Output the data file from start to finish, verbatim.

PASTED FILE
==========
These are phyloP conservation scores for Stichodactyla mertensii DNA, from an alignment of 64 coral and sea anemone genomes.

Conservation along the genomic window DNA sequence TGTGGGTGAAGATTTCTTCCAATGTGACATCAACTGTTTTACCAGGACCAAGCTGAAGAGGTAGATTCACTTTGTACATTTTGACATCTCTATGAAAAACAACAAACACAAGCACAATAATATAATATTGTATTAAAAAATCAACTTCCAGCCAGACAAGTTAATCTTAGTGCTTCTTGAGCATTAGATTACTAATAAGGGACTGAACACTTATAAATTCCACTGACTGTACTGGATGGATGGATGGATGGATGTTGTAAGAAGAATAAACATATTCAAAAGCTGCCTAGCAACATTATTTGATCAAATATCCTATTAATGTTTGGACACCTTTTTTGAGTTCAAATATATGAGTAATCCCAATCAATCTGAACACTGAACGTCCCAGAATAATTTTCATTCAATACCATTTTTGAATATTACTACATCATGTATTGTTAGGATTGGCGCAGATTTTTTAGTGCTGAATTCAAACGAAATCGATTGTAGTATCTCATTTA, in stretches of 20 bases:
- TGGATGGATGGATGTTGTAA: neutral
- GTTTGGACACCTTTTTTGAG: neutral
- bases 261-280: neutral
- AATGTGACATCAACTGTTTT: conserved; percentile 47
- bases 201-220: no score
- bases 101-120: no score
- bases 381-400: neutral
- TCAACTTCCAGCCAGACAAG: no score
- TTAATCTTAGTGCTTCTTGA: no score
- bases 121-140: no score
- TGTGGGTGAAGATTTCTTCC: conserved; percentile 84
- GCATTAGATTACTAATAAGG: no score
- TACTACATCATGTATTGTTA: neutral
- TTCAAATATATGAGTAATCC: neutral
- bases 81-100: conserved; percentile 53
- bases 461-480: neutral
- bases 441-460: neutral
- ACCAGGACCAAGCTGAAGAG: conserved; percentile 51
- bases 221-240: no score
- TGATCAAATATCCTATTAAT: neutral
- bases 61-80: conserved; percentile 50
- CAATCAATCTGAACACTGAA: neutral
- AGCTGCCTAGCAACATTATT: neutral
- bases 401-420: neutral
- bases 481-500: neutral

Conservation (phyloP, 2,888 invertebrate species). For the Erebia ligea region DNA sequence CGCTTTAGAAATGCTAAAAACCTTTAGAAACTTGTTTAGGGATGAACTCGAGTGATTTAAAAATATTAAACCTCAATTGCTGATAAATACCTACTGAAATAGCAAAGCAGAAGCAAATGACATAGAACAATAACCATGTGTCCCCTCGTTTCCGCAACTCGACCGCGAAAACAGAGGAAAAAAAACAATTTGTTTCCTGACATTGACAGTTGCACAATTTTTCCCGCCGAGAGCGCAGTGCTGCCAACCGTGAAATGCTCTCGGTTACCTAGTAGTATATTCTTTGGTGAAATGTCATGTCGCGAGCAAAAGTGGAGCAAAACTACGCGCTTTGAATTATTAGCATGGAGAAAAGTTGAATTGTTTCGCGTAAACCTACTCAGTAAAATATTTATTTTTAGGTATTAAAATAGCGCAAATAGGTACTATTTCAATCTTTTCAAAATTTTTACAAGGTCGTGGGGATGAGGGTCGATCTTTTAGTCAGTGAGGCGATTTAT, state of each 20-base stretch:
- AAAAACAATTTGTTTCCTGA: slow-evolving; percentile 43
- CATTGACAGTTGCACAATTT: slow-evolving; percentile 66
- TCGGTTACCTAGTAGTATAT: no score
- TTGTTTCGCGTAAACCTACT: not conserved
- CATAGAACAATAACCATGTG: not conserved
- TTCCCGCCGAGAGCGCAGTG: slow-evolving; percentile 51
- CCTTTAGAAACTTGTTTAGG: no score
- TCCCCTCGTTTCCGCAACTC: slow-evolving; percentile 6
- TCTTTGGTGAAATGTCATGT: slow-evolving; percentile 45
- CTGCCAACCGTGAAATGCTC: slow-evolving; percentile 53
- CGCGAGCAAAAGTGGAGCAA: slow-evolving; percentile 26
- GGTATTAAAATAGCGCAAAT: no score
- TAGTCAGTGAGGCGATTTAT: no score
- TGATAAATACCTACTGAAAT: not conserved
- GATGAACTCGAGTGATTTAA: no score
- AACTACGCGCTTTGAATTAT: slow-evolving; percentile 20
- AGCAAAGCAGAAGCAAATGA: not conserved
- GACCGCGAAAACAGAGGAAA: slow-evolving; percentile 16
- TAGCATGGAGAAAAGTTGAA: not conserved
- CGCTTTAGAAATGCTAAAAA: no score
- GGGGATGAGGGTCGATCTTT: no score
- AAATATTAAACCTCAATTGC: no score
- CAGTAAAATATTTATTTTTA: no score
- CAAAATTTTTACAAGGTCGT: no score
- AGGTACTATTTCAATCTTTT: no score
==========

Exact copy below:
These are phyloP conservation scores for Stichodactyla mertensii DNA, from an alignment of 64 coral and sea anemone genomes.

Conservation along the genomic window DNA sequence TGTGGGTGAAGATTTCTTCCAATGTGACATCAACTGTTTTACCAGGACCAAGCTGAAGAGGTAGATTCACTTTGTACATTTTGACATCTCTATGAAAAACAACAAACACAAGCACAATAATATAATATTGTATTAAAAAATCAACTTCCAGCCAGACAAGTTAATCTTAGTGCTTCTTGAGCATTAGATTACTAATAAGGGACTGAACACTTATAAATTCCACTGACTGTACTGGATGGATGGATGGATGGATGTTGTAAGAAGAATAAACATATTCAAAAGCTGCCTAGCAACATTATTTGATCAAATATCCTATTAATGTTTGGACACCTTTTTTGAGTTCAAATATATGAGTAATCCCAATCAATCTGAACACTGAACGTCCCAGAATAATTTTCATTCAATACCATTTTTGAATATTACTACATCATGTATTGTTAGGATTGGCGCAGATTTTTTAGTGCTGAATTCAAACGAAATCGATTGTAGTATCTCATTTA, in stretches of 20 bases:
- TGGATGGATGGATGTTGTAA: neutral
- GTTTGGACACCTTTTTTGAG: neutral
- bases 261-280: neutral
- AATGTGACATCAACTGTTTT: conserved; percentile 47
- bases 201-220: no score
- bases 101-120: no score
- bases 381-400: neutral
- TCAACTTCCAGCCAGACAAG: no score
- TTAATCTTAGTGCTTCTTGA: no score
- bases 121-140: no score
- TGTGGGTGAAGATTTCTTCC: conserved; percentile 84
- GCATTAGATTACTAATAAGG: no score
- TACTACATCATGTATTGTTA: neutral
- TTCAAATATATGAGTAATCC: neutral
- bases 81-100: conserved; percentile 53
- bases 461-480: neutral
- bases 441-460: neutral
- ACCAGGACCAAGCTGAAGAG: conserved; percentile 51
- bases 221-240: no score
- TGATCAAATATCCTATTAAT: neutral
- bases 61-80: conserved; percentile 50
- CAATCAATCTGAACACTGAA: neutral
- AGCTGCCTAGCAACATTATT: neutral
- bases 401-420: neutral
- bases 481-500: neutral

Conservation (phyloP, 2,888 invertebrate species). For the Erebia ligea region DNA sequence CGCTTTAGAAATGCTAAAAACCTTTAGAAACTTGTTTAGGGATGAACTCGAGTGATTTAAAAATATTAAACCTCAATTGCTGATAAATACCTACTGAAATAGCAAAGCAGAAGCAAATGACATAGAACAATAACCATGTGTCCCCTCGTTTCCGCAACTCGACCGCGAAAACAGAGGAAAAAAAACAATTTGTTTCCTGACATTGACAGTTGCACAATTTTTCCCGCCGAGAGCGCAGTGCTGCCAACCGTGAAATGCTCTCGGTTACCTAGTAGTATATTCTTTGGTGAAATGTCATGTCGCGAGCAAAAGTGGAGCAAAACTACGCGCTTTGAATTATTAGCATGGAGAAAAGTTGAATTGTTTCGCGTAAACCTACTCAGTAAAATATTTATTTTTAGGTATTAAAATAGCGCAAATAGGTACTATTTCAATCTTTTCAAAATTTTTACAAGGTCGTGGGGATGAGGGTCGATCTTTTAGTCAGTGAGGCGATTTAT, state of each 20-base stretch:
- AAAAACAATTTGTTTCCTGA: slow-evolving; percentile 43
- CATTGACAGTTGCACAATTT: slow-evolving; percentile 66
- TCGGTTACCTAGTAGTATAT: no score
- TTGTTTCGCGTAAACCTACT: not conserved
- CATAGAACAATAACCATGTG: not conserved
- TTCCCGCCGAGAGCGCAGTG: slow-evolving; percentile 51
- CCTTTAGAAACTTGTTTAGG: no score
- TCCCCTCGTTTCCGCAACTC: slow-evolving; percentile 6
- TCTTTGGTGAAATGTCATGT: slow-evolving; percentile 45
- CTGCCAACCGTGAAATGCTC: slow-evolving; percentile 53
- CGCGAGCAAAAGTGGAGCAA: slow-evolving; percentile 26
- GGTATTAAAATAGCGCAAAT: no score
- TAGTCAGTGAGGCGATTTAT: no score
- TGATAAATACCTACTGAAAT: not conserved
- GATGAACTCGAGTGATTTAA: no score
- AACTACGCGCTTTGAATTAT: slow-evolving; percentile 20
- AGCAAAGCAGAAGCAAATGA: not conserved
- GACCGCGAAAACAGAGGAAA: slow-evolving; percentile 16
- TAGCATGGAGAAAAGTTGAA: not conserved
- CGCTTTAGAAATGCTAAAAA: no score
- GGGGATGAGGGTCGATCTTT: no score
- AAATATTAAACCTCAATTGC: no score
- CAGTAAAATATTTATTTTTA: no score
- CAAAATTTTTACAAGGTCGT: no score
- AGGTACTATTTCAATCTTTT: no score